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Old 12-15-2014, 01:23 AM   #1
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Default After-run oil

It seems like every week someone asks if after-run oil is really necessary, and the answers range from "yes, after every run" to "only if you're going to let it sit for weeks" to "never, it's a waste of money". The premise is usually related to preventing corrosion, but that's not really my concern.

I have a tiny little .08 engine that I drive like I want it to explode, and I'm fine with it because the vehicle is fun that way. However, priming the fuel feed after it's been sitting for more than a couple days is a huge pain, because any residual fuel in the crankcase evaporates and the tiny amount of oil left behind isn't enough to form a good seal between the piston and sleeve. (the engine still runs great, but there's basically no pinch left, and the tiny displacement makes it difficult to generate enough suction to prime the fuel feed using just a pullstarter.)

I'm sure I'm the millionth RCer to have figured this out, but it can't hurt to post it again for any noobs out there: Putting a couple drops of after-run oil into the combustion chamber before trying to prime the fuel feed makes a huge difference, because it restores the fluid seal around the piston. Some might point out I could do the same thing with fuel, but fuel doesn't come in convenient dropper-bottles, and I don't feel like buying a bottle of oil just to empty it out and refill it with fuel. Plus, since after-run oil also makes a good rebuild lube, it just doubles the reason to keep some around, even if you don't use it during long-term storage.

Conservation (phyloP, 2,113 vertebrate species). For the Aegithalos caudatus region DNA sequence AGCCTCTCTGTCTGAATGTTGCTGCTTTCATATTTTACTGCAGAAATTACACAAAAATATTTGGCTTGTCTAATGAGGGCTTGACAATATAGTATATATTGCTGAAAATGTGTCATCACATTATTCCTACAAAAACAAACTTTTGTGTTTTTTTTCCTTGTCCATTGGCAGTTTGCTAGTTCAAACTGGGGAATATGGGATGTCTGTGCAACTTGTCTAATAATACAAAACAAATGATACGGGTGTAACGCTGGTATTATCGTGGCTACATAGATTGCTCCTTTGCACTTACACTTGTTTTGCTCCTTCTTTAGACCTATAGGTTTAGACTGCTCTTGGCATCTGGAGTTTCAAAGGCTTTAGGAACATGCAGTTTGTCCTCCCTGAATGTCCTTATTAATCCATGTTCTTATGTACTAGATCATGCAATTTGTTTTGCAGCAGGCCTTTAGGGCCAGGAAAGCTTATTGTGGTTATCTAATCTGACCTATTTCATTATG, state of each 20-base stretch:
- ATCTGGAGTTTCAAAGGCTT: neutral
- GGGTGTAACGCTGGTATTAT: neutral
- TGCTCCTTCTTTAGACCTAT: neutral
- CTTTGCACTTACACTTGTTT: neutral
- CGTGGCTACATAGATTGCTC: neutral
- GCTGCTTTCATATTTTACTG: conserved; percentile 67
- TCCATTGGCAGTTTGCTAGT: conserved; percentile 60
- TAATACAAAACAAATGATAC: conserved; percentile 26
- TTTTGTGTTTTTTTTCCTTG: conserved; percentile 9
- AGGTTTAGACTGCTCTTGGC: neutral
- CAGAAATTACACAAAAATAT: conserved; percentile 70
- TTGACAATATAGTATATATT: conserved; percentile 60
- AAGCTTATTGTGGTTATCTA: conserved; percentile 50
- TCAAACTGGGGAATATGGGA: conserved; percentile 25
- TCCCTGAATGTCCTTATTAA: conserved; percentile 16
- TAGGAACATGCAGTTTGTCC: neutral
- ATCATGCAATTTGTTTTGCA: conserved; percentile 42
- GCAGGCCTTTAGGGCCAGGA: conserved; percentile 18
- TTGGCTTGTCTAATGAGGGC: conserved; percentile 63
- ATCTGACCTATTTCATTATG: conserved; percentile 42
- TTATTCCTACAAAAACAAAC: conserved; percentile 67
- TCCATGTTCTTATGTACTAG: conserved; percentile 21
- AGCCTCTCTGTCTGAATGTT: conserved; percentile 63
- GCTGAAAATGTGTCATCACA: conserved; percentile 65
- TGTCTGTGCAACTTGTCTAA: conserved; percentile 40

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Old 12-15-2014, 02:37 AM   #2
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True. Oil is not only for lubrication but also a better seal, I call it a hydrolic piston ring. That is why some worn engines do run fantastic on a fuel with a bit more oil. A good example is with the airplaine guys who do run an engine for decades without issues, the standard 18~20% oil does the trick.
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Old 12-15-2014, 12:43 PM   #3
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Remind me, why does aircraft nitro fuel have so much more oil in it? Is it because the engine runs at high RPM for long periods of time, or is there another reason?
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Old 12-15-2014, 01:19 PM   #4
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Basicly thats it. Also due the low internal timings the engine is less sensitive to the fuel. Running airplane fuel in a car engine can cause tuning issues because the amount of oil slowing down the speed of the flow.
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Old 12-16-2014, 09:42 PM   #5
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Ah, I didn't realize airplane engines were also timed differently. I figured they were the same designs with smaller heatsinks.
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